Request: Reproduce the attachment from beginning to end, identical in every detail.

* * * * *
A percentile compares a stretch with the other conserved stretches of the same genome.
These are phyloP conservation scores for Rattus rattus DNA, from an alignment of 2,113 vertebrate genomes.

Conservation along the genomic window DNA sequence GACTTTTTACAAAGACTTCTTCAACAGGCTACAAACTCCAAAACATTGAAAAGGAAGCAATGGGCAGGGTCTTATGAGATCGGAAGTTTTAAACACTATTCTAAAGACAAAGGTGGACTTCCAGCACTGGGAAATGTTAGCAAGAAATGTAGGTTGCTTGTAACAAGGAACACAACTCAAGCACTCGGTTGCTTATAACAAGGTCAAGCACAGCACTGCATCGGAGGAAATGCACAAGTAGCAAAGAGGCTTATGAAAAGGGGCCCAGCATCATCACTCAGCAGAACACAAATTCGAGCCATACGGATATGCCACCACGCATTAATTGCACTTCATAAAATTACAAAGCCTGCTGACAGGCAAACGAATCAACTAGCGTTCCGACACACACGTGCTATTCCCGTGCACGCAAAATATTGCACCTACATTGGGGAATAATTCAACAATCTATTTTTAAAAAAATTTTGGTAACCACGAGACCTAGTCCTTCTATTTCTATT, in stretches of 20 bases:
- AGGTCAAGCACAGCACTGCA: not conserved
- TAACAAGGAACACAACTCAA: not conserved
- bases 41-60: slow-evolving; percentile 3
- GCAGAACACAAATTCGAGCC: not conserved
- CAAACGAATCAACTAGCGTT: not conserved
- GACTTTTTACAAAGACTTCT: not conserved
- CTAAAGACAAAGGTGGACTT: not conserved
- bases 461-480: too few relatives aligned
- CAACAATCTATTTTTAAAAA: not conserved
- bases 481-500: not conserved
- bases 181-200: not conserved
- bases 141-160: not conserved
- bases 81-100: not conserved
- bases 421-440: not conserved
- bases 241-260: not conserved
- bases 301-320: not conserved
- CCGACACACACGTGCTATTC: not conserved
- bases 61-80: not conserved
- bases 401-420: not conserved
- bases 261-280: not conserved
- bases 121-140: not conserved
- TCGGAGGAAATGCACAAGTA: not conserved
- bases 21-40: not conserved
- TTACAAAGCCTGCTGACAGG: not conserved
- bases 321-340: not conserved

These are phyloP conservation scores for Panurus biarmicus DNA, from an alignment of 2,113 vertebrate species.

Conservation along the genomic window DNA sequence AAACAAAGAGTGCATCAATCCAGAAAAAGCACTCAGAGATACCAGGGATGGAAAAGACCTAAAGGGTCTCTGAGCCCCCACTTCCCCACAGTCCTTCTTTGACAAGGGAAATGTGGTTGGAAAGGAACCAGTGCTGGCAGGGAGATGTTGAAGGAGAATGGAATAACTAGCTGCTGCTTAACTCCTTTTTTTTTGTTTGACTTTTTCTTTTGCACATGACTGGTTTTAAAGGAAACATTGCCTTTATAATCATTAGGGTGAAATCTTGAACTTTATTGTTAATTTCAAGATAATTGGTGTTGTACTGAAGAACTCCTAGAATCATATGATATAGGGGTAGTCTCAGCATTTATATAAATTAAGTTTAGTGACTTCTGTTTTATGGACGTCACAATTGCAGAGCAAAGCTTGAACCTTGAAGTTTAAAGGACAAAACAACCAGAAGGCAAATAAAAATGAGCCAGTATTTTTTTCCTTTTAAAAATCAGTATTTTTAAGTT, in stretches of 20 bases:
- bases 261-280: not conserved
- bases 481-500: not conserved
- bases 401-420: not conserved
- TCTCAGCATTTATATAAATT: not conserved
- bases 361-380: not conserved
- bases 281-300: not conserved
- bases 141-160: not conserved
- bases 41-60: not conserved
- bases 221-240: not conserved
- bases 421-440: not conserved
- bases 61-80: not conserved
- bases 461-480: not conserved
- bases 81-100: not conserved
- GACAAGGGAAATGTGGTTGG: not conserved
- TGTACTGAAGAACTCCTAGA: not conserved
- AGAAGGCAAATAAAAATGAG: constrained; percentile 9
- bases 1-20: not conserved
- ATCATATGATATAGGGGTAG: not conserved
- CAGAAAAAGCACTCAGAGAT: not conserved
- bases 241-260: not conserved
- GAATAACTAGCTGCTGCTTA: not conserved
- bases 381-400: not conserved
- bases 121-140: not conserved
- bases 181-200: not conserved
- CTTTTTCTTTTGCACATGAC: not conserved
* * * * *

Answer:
A percentile compares a stretch with the other conserved stretches of the same genome.
These are phyloP conservation scores for Rattus rattus DNA, from an alignment of 2,113 vertebrate genomes.

Conservation along the genomic window DNA sequence GACTTTTTACAAAGACTTCTTCAACAGGCTACAAACTCCAAAACATTGAAAAGGAAGCAATGGGCAGGGTCTTATGAGATCGGAAGTTTTAAACACTATTCTAAAGACAAAGGTGGACTTCCAGCACTGGGAAATGTTAGCAAGAAATGTAGGTTGCTTGTAACAAGGAACACAACTCAAGCACTCGGTTGCTTATAACAAGGTCAAGCACAGCACTGCATCGGAGGAAATGCACAAGTAGCAAAGAGGCTTATGAAAAGGGGCCCAGCATCATCACTCAGCAGAACACAAATTCGAGCCATACGGATATGCCACCACGCATTAATTGCACTTCATAAAATTACAAAGCCTGCTGACAGGCAAACGAATCAACTAGCGTTCCGACACACACGTGCTATTCCCGTGCACGCAAAATATTGCACCTACATTGGGGAATAATTCAACAATCTATTTTTAAAAAAATTTTGGTAACCACGAGACCTAGTCCTTCTATTTCTATT, in stretches of 20 bases:
- AGGTCAAGCACAGCACTGCA: not conserved
- TAACAAGGAACACAACTCAA: not conserved
- bases 41-60: slow-evolving; percentile 3
- GCAGAACACAAATTCGAGCC: not conserved
- CAAACGAATCAACTAGCGTT: not conserved
- GACTTTTTACAAAGACTTCT: not conserved
- CTAAAGACAAAGGTGGACTT: not conserved
- bases 461-480: too few relatives aligned
- CAACAATCTATTTTTAAAAA: not conserved
- bases 481-500: not conserved
- bases 181-200: not conserved
- bases 141-160: not conserved
- bases 81-100: not conserved
- bases 421-440: not conserved
- bases 241-260: not conserved
- bases 301-320: not conserved
- CCGACACACACGTGCTATTC: not conserved
- bases 61-80: not conserved
- bases 401-420: not conserved
- bases 261-280: not conserved
- bases 121-140: not conserved
- TCGGAGGAAATGCACAAGTA: not conserved
- bases 21-40: not conserved
- TTACAAAGCCTGCTGACAGG: not conserved
- bases 321-340: not conserved

These are phyloP conservation scores for Panurus biarmicus DNA, from an alignment of 2,113 vertebrate species.

Conservation along the genomic window DNA sequence AAACAAAGAGTGCATCAATCCAGAAAAAGCACTCAGAGATACCAGGGATGGAAAAGACCTAAAGGGTCTCTGAGCCCCCACTTCCCCACAGTCCTTCTTTGACAAGGGAAATGTGGTTGGAAAGGAACCAGTGCTGGCAGGGAGATGTTGAAGGAGAATGGAATAACTAGCTGCTGCTTAACTCCTTTTTTTTTGTTTGACTTTTTCTTTTGCACATGACTGGTTTTAAAGGAAACATTGCCTTTATAATCATTAGGGTGAAATCTTGAACTTTATTGTTAATTTCAAGATAATTGGTGTTGTACTGAAGAACTCCTAGAATCATATGATATAGGGGTAGTCTCAGCATTTATATAAATTAAGTTTAGTGACTTCTGTTTTATGGACGTCACAATTGCAGAGCAAAGCTTGAACCTTGAAGTTTAAAGGACAAAACAACCAGAAGGCAAATAAAAATGAGCCAGTATTTTTTTCCTTTTAAAAATCAGTATTTTTAAGTT, in stretches of 20 bases:
- bases 261-280: not conserved
- bases 481-500: not conserved
- bases 401-420: not conserved
- TCTCAGCATTTATATAAATT: not conserved
- bases 361-380: not conserved
- bases 281-300: not conserved
- bases 141-160: not conserved
- bases 41-60: not conserved
- bases 221-240: not conserved
- bases 421-440: not conserved
- bases 61-80: not conserved
- bases 461-480: not conserved
- bases 81-100: not conserved
- GACAAGGGAAATGTGGTTGG: not conserved
- TGTACTGAAGAACTCCTAGA: not conserved
- AGAAGGCAAATAAAAATGAG: constrained; percentile 9
- bases 1-20: not conserved
- ATCATATGATATAGGGGTAG: not conserved
- CAGAAAAAGCACTCAGAGAT: not conserved
- bases 241-260: not conserved
- GAATAACTAGCTGCTGCTTA: not conserved
- bases 381-400: not conserved
- bases 121-140: not conserved
- bases 181-200: not conserved
- CTTTTTCTTTTGCACATGAC: not conserved